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Functional family therapy is a therapy program offered by many state or community agencies that may serve at risk youth populations. It is particularly designed to be of use with juveniles who find themselves in the court system due to crimes committed. Developed in the late 1960s, it is a short-term therapy technique that emphasizes participation by the whole family. The aim is to improve family communication to discourage youths from recidivism (committing more crimes).
Due to its long-term use, functional family therapy has been studied fairly extensively. It clearly shows a drop in recidivism for program participants. This doesn’t mean it’s the only intervention or therapeutic program that might be successfully employed. Yet it’s been repeatedly identified as a good program that can have encouraging outcomes.
The functional family therapy program is a short term one, consisting of one hour sessions, once weekly for anywhere from 8-12 weeks, or slightly longer. There are three segments of the program, beginning with engagement or motivation, where the goal is to form strong alliances in the family, motivate desire to change, and help families communicate more clearly. The next section is behavior change. Here goals are to create plans of what changes should be made and to do things like identify those risks that stand in the way of changing behavior.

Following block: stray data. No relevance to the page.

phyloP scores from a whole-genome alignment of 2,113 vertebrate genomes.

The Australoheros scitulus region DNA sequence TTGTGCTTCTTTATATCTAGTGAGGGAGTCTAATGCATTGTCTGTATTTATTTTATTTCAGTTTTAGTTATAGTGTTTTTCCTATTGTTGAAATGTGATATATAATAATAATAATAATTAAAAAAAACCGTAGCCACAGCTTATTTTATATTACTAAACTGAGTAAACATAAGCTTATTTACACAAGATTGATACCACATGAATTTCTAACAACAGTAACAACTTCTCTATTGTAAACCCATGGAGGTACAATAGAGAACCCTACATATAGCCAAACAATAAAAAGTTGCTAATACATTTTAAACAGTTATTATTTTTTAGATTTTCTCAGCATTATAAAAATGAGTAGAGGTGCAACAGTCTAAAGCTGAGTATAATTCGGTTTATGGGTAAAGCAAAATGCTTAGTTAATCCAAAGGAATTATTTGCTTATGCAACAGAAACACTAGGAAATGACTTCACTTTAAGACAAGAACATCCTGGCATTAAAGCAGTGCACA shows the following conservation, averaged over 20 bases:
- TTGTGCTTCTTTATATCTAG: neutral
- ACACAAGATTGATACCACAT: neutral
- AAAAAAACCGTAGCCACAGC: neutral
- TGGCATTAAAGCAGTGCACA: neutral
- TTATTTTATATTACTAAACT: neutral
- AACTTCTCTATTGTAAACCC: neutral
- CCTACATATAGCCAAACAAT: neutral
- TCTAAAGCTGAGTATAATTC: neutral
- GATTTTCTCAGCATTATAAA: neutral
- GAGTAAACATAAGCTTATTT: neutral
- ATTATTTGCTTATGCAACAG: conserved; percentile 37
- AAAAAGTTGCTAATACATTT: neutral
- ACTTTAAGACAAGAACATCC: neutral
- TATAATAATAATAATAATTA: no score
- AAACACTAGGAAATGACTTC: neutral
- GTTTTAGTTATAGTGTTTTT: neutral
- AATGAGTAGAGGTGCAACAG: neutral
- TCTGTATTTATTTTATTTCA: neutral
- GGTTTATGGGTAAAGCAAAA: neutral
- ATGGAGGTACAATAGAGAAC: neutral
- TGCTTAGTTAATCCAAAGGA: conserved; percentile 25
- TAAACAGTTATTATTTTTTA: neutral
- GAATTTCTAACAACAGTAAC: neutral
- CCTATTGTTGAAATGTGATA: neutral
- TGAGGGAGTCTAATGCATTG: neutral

The final stage is called generalization, and this in part works by helping family members “generalize” to other situations as to how they can continue to maintain change. This last stage is truly aimed at trying to keep lapses from occurring. It may also involve giving the family access to more resources that can help them sustain the things they’ve learned.
Functional family therapy has been used in a number of countries and various agencies may offer it, include justice departments, jails, juvenile detention centers, youth groups, or human services division in a government. Typically, it requires referral in places like the US because it tends to be most offered by government run agencies. An agency has to have training in order to implement a functional family therapy program, which it may receive from a number of sources,
This form of family therapy may not be administered by a therapist. Instead, a variety of people could facilitate the meetings, including parole officers, or those with brief training in mental health issues. State laws requiring licensing for those practicing any form of counseling or therapy may impact the degree to which this is permissible.